Review: 'Crossed: Badlands' #46 - Bloody Disgusting
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Review: ‘Crossed: Badlands’ #46



With lots of bloody gore and excessive violence thrown in, “Crossed: Badlands” #46 is unafraid to intensify the shock value. From the mind of Garth Ennis, this is an unflinching and gruesome take on the survival of the fittest. If you want to prove to yourself that you have a strong stomach, then go right ahead and pick up the “Crossed” series.

WRITTEN BY: Daniel Way
ART BY: Emiliano Urdinola
PUBLISHER: Avatar Press
PRICE: $3.99
RELEASE: Jan. 29, 2013

A group of survivors make their way across the seas to protect themselves from the infected. They have to stay hidden from the psychotic plague-infested Crossed. The reason behind how these carriers get their name is because of the cross-like rash on their faces. As the plague turns off their conscience, the Crossed succumb to their evil most desires. Now, Captain Barnes and his uninfected crew must make their way through land to find hope. The captain has to keep everyone alive, even when everything seems lost.

Though the Crossed universe succumbs to depravity, writer Daniel Way presents a strong moral message about how human nature struggles to hold onto its last remaining values. Though Captain Barnes takes advantage of his own crew members, he knows there is a much bigger reward at the end. Though his acts may be questionable, Barnes is actually thinking about saving the innocent children onboard his ship. As he continues to make some horrible mistakes, to a point where he cannot redeem himself, Barnes is trying to save the last best hope of humanity.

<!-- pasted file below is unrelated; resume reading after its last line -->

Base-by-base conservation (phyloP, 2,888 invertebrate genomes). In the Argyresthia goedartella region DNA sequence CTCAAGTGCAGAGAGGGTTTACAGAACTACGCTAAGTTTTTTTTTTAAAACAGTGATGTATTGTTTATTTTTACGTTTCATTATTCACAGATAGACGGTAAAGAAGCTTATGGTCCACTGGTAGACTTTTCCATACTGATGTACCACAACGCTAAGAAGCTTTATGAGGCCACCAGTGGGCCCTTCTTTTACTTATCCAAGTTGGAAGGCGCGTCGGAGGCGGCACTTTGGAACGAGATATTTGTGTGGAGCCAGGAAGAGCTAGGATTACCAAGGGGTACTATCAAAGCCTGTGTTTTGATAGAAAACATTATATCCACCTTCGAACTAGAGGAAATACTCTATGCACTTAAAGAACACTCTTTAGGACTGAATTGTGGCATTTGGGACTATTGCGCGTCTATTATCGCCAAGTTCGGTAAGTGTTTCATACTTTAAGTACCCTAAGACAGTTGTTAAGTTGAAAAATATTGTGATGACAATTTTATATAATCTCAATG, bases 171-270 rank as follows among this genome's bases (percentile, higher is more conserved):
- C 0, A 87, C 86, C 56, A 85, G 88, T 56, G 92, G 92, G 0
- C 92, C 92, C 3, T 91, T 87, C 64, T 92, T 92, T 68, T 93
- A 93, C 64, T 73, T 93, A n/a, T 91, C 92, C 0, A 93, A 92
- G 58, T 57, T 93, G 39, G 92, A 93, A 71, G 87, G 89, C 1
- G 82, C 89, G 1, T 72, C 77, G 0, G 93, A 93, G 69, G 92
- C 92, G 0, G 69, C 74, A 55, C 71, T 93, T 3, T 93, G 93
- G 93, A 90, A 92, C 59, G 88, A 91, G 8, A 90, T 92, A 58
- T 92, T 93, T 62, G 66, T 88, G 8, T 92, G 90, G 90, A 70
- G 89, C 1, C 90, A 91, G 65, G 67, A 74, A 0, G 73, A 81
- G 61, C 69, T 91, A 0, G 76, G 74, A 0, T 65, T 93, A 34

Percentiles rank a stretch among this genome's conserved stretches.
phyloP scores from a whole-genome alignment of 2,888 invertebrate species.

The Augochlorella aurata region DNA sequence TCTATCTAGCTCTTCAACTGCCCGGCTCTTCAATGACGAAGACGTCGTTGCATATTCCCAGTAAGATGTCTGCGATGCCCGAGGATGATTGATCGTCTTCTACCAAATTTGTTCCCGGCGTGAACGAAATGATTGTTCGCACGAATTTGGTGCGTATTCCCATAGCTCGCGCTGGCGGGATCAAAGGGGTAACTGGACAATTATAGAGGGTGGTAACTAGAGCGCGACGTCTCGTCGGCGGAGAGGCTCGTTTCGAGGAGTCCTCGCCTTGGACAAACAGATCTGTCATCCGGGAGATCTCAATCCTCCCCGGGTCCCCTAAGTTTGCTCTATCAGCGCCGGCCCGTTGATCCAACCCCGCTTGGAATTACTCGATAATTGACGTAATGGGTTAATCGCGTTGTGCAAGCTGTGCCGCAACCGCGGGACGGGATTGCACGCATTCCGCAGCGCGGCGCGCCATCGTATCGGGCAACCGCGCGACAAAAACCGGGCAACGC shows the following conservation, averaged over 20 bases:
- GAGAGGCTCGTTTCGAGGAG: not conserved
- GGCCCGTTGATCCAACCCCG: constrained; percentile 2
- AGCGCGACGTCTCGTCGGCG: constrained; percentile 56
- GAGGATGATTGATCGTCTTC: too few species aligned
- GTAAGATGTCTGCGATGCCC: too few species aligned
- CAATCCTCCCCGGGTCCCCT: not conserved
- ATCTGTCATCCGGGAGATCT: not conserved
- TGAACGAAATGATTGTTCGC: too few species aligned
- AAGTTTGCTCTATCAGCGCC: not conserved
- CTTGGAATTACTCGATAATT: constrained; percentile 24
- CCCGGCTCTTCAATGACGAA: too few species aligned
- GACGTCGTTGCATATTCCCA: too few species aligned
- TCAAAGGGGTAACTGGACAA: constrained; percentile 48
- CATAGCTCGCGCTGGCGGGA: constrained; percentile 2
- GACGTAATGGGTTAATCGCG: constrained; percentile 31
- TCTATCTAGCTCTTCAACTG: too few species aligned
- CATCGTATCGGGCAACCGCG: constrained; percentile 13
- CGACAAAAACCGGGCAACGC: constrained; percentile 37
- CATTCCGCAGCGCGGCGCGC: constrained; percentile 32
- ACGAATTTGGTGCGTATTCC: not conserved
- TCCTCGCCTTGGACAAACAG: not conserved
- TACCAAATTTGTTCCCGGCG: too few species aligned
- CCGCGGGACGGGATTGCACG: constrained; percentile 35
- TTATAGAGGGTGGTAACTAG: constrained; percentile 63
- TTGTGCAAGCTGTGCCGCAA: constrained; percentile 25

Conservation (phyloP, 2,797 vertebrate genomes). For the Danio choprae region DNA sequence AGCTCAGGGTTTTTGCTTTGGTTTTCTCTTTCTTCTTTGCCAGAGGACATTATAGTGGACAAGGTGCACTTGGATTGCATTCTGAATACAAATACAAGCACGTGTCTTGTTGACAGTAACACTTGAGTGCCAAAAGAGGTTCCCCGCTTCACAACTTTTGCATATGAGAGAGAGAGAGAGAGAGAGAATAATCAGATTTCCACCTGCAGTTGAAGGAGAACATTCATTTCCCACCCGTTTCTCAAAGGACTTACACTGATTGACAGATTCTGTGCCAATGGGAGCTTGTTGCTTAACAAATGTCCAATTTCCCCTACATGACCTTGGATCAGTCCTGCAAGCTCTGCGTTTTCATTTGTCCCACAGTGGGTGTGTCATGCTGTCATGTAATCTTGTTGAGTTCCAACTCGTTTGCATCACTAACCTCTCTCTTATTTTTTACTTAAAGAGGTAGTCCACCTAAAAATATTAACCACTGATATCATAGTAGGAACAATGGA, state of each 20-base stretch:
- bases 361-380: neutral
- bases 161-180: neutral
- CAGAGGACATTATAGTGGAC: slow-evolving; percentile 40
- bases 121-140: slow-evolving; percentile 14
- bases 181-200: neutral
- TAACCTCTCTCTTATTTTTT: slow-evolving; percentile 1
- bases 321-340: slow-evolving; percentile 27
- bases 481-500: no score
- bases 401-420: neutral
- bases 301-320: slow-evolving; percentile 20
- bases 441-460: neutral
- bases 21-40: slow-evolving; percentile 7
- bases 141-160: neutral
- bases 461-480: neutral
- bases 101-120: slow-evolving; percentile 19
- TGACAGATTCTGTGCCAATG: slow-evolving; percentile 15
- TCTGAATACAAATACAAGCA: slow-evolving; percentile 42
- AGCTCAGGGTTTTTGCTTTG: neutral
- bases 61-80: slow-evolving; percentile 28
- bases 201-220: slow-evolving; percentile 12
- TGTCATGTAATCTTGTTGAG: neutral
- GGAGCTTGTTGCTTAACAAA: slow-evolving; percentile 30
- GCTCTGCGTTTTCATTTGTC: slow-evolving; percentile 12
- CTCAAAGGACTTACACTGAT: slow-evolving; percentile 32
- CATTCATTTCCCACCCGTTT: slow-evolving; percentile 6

What I really enjoy about the narrative is how Way builds the tension with conflicting personalities. The entire crew is at a boiling point where they are planning to betray Captain Barnes. But the crew fails to follow through on their plans because they know Barnes is a leader who fulfills his promises. They believe Barnes wholeheartedly when he says he will keep them alive. Because Barnes knows his crew will eventually turn into traitors, how long will he let them live is a better question.

In the opening pages, artist Emiliano Urdinola presents an apocalyptic vision of New Orleans. In their depraved version of Mardi Gras, the Crossed-partygoers are celebrating the end of the world. Through a wide shot, Urdinola illustrates the fallen city burning from its tallest buildings. Urdinola captures a sadistic and brutal atmosphere, which enhances the bleak tone of Way’s storyline.

Urdinola lets loose on the gore when Captain Barnes and his crew have to fight for their lives. In a shocking two-pager, the Crossed-partygoers arrive for a full frontal assault in their pirate ship. In just about every angle to see, Urdinola decorates the pirate ship with chopped body parts. Like frenzied barbarians, the Crossed-pirates have attached skulls to their spikes and lit the bones on fire.

Any fan of extreme gore and excessive violence should get their hands on “Crossed: Badlands” #46. A shocking and visceral take on the zombie genre, the “Crossed” series shows no mercy as it pushes the envelope.

4/5 Skulls

Reviewed by – Jorge Solis